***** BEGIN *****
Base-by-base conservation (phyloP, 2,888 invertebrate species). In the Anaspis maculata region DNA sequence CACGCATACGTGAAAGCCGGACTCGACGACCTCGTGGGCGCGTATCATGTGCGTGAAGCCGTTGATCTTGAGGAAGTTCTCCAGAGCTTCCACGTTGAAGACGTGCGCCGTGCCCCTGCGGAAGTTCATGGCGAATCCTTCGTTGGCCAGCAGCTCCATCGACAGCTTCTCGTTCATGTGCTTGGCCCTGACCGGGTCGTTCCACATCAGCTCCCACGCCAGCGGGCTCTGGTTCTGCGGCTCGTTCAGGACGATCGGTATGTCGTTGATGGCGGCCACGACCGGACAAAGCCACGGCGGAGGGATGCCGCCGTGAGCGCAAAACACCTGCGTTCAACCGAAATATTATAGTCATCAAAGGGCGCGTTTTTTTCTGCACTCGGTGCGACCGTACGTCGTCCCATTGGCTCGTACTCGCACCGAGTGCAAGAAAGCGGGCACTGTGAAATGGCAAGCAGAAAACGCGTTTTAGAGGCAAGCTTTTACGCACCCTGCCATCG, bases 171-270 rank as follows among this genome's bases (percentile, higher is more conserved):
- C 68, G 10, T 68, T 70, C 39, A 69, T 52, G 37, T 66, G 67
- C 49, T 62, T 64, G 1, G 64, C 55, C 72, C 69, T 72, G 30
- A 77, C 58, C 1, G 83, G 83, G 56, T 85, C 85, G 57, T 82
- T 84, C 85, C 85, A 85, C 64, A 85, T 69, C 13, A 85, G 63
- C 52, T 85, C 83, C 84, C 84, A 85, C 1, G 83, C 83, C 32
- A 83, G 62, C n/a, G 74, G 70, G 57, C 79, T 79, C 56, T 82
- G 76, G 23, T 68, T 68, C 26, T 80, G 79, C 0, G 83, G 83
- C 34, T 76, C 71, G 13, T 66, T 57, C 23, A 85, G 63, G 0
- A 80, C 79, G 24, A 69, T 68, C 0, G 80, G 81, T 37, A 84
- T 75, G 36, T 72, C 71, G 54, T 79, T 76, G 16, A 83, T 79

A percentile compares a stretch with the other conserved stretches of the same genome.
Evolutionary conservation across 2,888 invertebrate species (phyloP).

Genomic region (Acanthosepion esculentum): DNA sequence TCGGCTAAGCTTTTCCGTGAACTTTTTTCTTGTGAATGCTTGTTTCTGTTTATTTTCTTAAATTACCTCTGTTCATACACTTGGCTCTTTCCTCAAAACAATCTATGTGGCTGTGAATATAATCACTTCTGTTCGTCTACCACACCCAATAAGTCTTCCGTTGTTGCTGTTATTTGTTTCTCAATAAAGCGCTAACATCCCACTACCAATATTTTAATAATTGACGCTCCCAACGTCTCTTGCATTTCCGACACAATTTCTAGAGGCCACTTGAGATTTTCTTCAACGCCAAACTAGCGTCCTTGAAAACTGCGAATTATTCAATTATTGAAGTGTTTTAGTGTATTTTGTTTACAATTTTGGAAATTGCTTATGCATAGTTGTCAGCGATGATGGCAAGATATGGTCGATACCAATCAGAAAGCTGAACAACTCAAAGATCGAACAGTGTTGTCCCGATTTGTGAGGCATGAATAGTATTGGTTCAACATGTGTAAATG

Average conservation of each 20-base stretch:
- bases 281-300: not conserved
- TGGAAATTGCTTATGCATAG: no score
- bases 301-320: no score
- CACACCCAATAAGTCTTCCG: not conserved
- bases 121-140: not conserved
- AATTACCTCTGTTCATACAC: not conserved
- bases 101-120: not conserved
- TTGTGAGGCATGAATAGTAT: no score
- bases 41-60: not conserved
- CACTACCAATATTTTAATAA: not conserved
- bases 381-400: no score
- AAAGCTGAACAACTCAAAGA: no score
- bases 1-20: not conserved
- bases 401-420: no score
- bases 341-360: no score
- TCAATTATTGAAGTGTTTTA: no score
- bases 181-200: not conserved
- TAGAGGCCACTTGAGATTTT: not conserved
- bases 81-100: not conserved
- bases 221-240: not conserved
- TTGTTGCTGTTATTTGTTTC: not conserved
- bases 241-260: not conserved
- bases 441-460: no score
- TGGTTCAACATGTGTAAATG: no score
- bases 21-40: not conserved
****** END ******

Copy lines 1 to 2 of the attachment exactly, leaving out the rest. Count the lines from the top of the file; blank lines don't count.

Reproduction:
Base-by-base conservation (phyloP, 2,888 invertebrate species). In the Anaspis maculata region DNA sequence CACGCATACGTGAAAGCCGGACTCGACGACCTCGTGGGCGCGTATCATGTGCGTGAAGCCGTTGATCTTGAGGAAGTTCTCCAGAGCTTCCACGTTGAAGACGTGCGCCGTGCCCCTGCGGAAGTTCATGGCGAATCCTTCGTTGGCCAGCAGCTCCATCGACAGCTTCTCGTTCATGTGCTTGGCCCTGACCGGGTCGTTCCACATCAGCTCCCACGCCAGCGGGCTCTGGTTCTGCGGCTCGTTCAGGACGATCGGTATGTCGTTGATGGCGGCCACGACCGGACAAAGCCACGGCGGAGGGATGCCGCCGTGAGCGCAAAACACCTGCGTTCAACCGAAATATTATAGTCATCAAAGGGCGCGTTTTTTTCTGCACTCGGTGCGACCGTACGTCGTCCCATTGGCTCGTACTCGCACCGAGTGCAAGAAAGCGGGCACTGTGAAATGGCAAGCAGAAAACGCGTTTTAGAGGCAAGCTTTTACGCACCCTGCCATCG, bases 171-270 rank as follows among this genome's bases (percentile, higher is more conserved):
- C 68, G 10, T 68, T 70, C 39, A 69, T 52, G 37, T 66, G 67